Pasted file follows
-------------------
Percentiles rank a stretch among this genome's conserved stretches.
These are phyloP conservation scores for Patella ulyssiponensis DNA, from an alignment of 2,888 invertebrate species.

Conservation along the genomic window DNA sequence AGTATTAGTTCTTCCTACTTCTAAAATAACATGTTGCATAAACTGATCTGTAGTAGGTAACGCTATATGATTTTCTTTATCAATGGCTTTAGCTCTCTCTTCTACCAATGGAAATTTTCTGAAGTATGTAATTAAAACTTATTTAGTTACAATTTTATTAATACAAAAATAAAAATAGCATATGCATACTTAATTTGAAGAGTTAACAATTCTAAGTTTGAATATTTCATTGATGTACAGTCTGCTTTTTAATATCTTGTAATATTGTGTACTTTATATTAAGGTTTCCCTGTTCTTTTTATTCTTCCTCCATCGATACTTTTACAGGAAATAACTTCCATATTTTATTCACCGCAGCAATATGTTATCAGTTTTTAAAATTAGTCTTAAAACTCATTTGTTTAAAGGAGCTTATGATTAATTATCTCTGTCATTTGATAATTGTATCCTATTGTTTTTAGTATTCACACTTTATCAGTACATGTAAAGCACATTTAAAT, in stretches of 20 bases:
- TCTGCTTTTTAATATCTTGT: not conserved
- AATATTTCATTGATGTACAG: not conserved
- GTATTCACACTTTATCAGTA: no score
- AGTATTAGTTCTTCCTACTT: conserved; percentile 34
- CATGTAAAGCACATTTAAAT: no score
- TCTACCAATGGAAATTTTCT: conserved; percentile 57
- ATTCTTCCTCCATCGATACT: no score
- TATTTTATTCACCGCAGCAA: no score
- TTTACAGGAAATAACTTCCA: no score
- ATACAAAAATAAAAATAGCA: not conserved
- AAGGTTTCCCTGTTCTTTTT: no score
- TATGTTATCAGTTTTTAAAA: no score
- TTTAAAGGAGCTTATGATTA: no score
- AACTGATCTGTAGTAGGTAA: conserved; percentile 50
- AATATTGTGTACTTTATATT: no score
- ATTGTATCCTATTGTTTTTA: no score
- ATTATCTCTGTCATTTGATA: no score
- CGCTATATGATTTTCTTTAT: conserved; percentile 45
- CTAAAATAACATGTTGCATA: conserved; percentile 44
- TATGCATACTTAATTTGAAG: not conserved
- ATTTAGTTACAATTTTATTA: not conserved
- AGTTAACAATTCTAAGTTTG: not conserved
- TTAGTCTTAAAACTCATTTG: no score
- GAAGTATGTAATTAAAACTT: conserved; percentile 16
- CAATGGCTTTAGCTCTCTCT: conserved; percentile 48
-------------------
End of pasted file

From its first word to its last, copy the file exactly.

Percentiles rank a stretch among this genome's conserved stretches.
These are phyloP conservation scores for Patella ulyssiponensis DNA, from an alignment of 2,888 invertebrate species.

Conservation along the genomic window DNA sequence AGTATTAGTTCTTCCTACTTCTAAAATAACATGTTGCATAAACTGATCTGTAGTAGGTAACGCTATATGATTTTCTTTATCAATGGCTTTAGCTCTCTCTTCTACCAATGGAAATTTTCTGAAGTATGTAATTAAAACTTATTTAGTTACAATTTTATTAATACAAAAATAAAAATAGCATATGCATACTTAATTTGAAGAGTTAACAATTCTAAGTTTGAATATTTCATTGATGTACAGTCTGCTTTTTAATATCTTGTAATATTGTGTACTTTATATTAAGGTTTCCCTGTTCTTTTTATTCTTCCTCCATCGATACTTTTACAGGAAATAACTTCCATATTTTATTCACCGCAGCAATATGTTATCAGTTTTTAAAATTAGTCTTAAAACTCATTTGTTTAAAGGAGCTTATGATTAATTATCTCTGTCATTTGATAATTGTATCCTATTGTTTTTAGTATTCACACTTTATCAGTACATGTAAAGCACATTTAAAT, in stretches of 20 bases:
- TCTGCTTTTTAATATCTTGT: not conserved
- AATATTTCATTGATGTACAG: not conserved
- GTATTCACACTTTATCAGTA: no score
- AGTATTAGTTCTTCCTACTT: conserved; percentile 34
- CATGTAAAGCACATTTAAAT: no score
- TCTACCAATGGAAATTTTCT: conserved; percentile 57
- ATTCTTCCTCCATCGATACT: no score
- TATTTTATTCACCGCAGCAA: no score
- TTTACAGGAAATAACTTCCA: no score
- ATACAAAAATAAAAATAGCA: not conserved
- AAGGTTTCCCTGTTCTTTTT: no score
- TATGTTATCAGTTTTTAAAA: no score
- TTTAAAGGAGCTTATGATTA: no score
- AACTGATCTGTAGTAGGTAA: conserved; percentile 50
- AATATTGTGTACTTTATATT: no score
- ATTGTATCCTATTGTTTTTA: no score
- ATTATCTCTGTCATTTGATA: no score
- CGCTATATGATTTTCTTTAT: conserved; percentile 45
- CTAAAATAACATGTTGCATA: conserved; percentile 44
- TATGCATACTTAATTTGAAG: not conserved
- ATTTAGTTACAATTTTATTA: not conserved
- AGTTAACAATTCTAAGTTTG: not conserved
- TTAGTCTTAAAACTCATTTG: no score
- GAAGTATGTAATTAAAACTT: conserved; percentile 16
- CAATGGCTTTAGCTCTCTCT: conserved; percentile 48